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Vocabulary

Often when reading or listening to discussions about tango, I hear from more experienced dancers that beginner/intermediate leaders are always on the hunt to learn the next figure or the next movement, when in fact they should just be focusing on their caminada (walk) and abrazo (embrace). I have mixed feelings about this sentiment, because ultimately I feel that they are right – the hug and the walk are the defining traits of tango so that should always be the main focus of every dancer, however they are only able to say that after they’ve experienced everything else.

An equivalent analogy would be if I wanted to write a good poem, but I have a very limited vocab (perhaps it is my 1st grade self, or perhaps I’m trying to write a poem in another language I’m not familiar with). It’s going to be tough to construct the feelings or the imagery I’m trying to convey when I don’t know the words or possibilities that are available to me. If I was a grand master poet, of course I can craft a beautiful poem with maybe just a handful of words, however if I was only naturally restricted to those set of words due to my lack of knowledge I may not be able to pen that same beautiful piece since my own scope would be so narrow and limited.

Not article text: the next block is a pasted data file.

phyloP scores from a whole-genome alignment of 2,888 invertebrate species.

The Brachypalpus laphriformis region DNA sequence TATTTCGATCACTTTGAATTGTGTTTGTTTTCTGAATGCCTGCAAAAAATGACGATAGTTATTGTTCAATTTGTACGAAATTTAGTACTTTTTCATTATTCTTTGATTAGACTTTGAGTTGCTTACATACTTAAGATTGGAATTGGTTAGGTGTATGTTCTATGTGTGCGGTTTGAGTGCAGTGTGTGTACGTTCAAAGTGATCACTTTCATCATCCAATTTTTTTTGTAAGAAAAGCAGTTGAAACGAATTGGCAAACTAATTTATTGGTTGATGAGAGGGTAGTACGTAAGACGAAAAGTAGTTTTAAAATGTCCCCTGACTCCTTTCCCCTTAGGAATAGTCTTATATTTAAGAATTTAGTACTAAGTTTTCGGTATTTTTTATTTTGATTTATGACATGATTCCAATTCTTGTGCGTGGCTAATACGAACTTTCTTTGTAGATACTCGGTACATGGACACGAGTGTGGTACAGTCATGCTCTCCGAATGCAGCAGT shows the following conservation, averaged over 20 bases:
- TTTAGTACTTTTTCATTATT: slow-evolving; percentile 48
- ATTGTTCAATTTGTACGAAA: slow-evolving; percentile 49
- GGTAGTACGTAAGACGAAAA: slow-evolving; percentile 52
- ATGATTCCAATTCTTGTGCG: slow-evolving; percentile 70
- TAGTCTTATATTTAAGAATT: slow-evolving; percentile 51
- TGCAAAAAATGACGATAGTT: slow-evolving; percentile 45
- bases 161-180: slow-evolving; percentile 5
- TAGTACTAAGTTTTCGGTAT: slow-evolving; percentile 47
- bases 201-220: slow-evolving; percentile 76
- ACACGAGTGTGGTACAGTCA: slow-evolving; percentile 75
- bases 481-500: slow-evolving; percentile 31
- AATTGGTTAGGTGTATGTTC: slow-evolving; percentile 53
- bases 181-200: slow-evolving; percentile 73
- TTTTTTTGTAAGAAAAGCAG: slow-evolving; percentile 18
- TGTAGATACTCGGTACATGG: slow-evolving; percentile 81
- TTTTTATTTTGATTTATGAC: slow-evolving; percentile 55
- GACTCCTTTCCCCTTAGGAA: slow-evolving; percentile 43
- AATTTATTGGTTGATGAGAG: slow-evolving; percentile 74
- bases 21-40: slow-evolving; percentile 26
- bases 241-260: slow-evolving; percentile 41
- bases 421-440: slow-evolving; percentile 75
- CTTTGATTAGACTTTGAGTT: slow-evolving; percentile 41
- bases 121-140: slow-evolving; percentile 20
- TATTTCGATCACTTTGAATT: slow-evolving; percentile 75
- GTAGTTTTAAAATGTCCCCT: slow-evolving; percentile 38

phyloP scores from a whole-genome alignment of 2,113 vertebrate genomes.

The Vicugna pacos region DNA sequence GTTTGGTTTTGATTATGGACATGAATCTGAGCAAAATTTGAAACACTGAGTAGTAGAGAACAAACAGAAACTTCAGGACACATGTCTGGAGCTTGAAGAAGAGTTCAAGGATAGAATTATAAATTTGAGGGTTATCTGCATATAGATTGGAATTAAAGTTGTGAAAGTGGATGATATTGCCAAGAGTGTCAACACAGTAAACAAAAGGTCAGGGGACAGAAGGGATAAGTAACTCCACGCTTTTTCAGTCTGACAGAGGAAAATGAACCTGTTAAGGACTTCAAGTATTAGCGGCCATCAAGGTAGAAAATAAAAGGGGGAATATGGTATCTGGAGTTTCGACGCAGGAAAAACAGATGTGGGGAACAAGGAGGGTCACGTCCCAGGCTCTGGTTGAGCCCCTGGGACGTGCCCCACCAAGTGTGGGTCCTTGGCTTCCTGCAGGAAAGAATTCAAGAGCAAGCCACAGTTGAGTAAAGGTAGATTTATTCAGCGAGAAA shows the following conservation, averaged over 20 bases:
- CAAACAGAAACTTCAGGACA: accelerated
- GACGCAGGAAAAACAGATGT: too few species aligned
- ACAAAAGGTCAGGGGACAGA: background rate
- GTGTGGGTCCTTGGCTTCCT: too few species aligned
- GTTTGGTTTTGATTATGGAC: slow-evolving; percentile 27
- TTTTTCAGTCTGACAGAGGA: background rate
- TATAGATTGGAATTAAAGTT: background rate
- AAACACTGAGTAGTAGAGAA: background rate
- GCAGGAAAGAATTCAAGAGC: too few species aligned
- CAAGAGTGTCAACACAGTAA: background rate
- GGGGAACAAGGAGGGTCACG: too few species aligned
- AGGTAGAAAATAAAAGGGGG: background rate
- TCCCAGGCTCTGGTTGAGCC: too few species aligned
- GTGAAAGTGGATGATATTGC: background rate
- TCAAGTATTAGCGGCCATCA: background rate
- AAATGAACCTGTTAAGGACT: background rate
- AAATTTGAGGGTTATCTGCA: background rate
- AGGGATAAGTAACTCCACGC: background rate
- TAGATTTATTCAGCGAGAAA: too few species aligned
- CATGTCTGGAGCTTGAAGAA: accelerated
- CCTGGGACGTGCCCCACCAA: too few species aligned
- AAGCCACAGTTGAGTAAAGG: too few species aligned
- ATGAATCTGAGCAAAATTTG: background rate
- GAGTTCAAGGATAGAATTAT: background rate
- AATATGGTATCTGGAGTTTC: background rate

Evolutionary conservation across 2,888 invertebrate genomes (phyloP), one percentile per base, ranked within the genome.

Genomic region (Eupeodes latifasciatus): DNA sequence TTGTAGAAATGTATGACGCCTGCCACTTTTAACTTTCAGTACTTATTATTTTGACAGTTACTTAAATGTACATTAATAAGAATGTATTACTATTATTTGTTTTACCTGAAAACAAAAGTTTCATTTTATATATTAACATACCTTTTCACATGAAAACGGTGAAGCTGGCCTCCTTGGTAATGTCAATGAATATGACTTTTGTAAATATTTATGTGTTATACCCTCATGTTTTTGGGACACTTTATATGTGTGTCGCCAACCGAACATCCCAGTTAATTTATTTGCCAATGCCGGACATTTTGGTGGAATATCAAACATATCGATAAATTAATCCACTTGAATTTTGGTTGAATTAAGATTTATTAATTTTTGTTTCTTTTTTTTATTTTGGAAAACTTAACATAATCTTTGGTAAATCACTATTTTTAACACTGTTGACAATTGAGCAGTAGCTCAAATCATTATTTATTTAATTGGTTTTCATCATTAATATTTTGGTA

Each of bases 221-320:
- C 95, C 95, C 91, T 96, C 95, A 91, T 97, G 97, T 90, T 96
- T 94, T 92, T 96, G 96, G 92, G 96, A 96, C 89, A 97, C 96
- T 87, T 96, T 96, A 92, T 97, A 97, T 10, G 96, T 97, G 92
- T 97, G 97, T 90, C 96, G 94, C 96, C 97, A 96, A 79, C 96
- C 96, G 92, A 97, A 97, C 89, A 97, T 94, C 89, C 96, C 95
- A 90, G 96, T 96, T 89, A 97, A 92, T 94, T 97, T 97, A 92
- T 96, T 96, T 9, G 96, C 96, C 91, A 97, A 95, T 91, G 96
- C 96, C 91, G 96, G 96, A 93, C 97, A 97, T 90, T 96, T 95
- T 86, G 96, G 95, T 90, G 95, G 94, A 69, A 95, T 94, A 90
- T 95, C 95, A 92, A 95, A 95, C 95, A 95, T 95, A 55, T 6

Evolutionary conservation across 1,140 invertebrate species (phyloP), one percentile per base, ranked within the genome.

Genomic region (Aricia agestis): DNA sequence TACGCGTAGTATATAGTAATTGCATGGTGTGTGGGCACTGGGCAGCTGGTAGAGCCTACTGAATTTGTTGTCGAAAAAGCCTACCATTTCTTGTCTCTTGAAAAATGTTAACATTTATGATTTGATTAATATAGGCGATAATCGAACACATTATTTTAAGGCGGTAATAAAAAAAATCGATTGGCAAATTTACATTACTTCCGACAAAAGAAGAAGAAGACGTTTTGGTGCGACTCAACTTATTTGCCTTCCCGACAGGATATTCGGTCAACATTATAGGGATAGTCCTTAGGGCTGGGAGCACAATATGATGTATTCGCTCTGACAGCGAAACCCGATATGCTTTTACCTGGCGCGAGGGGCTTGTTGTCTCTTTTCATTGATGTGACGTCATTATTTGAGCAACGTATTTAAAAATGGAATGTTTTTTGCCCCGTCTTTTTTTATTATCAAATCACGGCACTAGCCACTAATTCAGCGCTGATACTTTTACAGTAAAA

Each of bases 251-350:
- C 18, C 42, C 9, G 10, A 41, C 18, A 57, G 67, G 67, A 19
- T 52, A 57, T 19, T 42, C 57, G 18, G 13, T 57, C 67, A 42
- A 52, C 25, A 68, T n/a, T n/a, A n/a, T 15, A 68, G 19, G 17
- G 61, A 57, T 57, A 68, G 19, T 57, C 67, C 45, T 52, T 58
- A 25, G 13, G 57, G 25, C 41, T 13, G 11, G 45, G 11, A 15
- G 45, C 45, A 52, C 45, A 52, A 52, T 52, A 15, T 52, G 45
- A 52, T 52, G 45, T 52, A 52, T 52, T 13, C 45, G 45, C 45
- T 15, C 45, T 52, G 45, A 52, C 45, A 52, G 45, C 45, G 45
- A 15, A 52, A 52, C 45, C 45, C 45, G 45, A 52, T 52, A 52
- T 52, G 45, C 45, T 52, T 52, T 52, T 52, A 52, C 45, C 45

This can even be applied to the language itself, for example there are a variety of words that exist in other languages that do not have an English equivalent:

  • Waba Sabi (Japanese) – a beauty of things imperfect, impermanent, and incomplete.
  • Gigil (Tagalog) – the irresistible urge to pinch or squeeze someone because they are loved or cherished
  • Saudade (Portugese) – the feeling of longing for an absent something or someone that you love but might never return

You might think “wow, that’s neat but so what?” – the importance is that the way we use language or even having the necessary vocabulary to express ourselves actually dictate how we live our life. The nuances in one’s language enforces habits that may not otherwise be as drastic or present in other languages.

So circling back to tango – I consider dance to be one of my main sources of creative expression. If however, I feel like my creativity is restricted due to my lack of vocabulary of the dance, then of course I’m going to be working on expanding that! I do understand the rationale behind experienced dancers being wary of the mindset of a leader just copying countless figures and never actualizing their own style of dance, and that can be rather upsetting for such a free flowing dance that is tango. Yet, I feel it’s similar in how one might approach learning an instrument by practicing classic songs before they’re able compose their own; in tango one must go through that process of regurgitating figures taught from classes and videos until one can discover their own unique dance.

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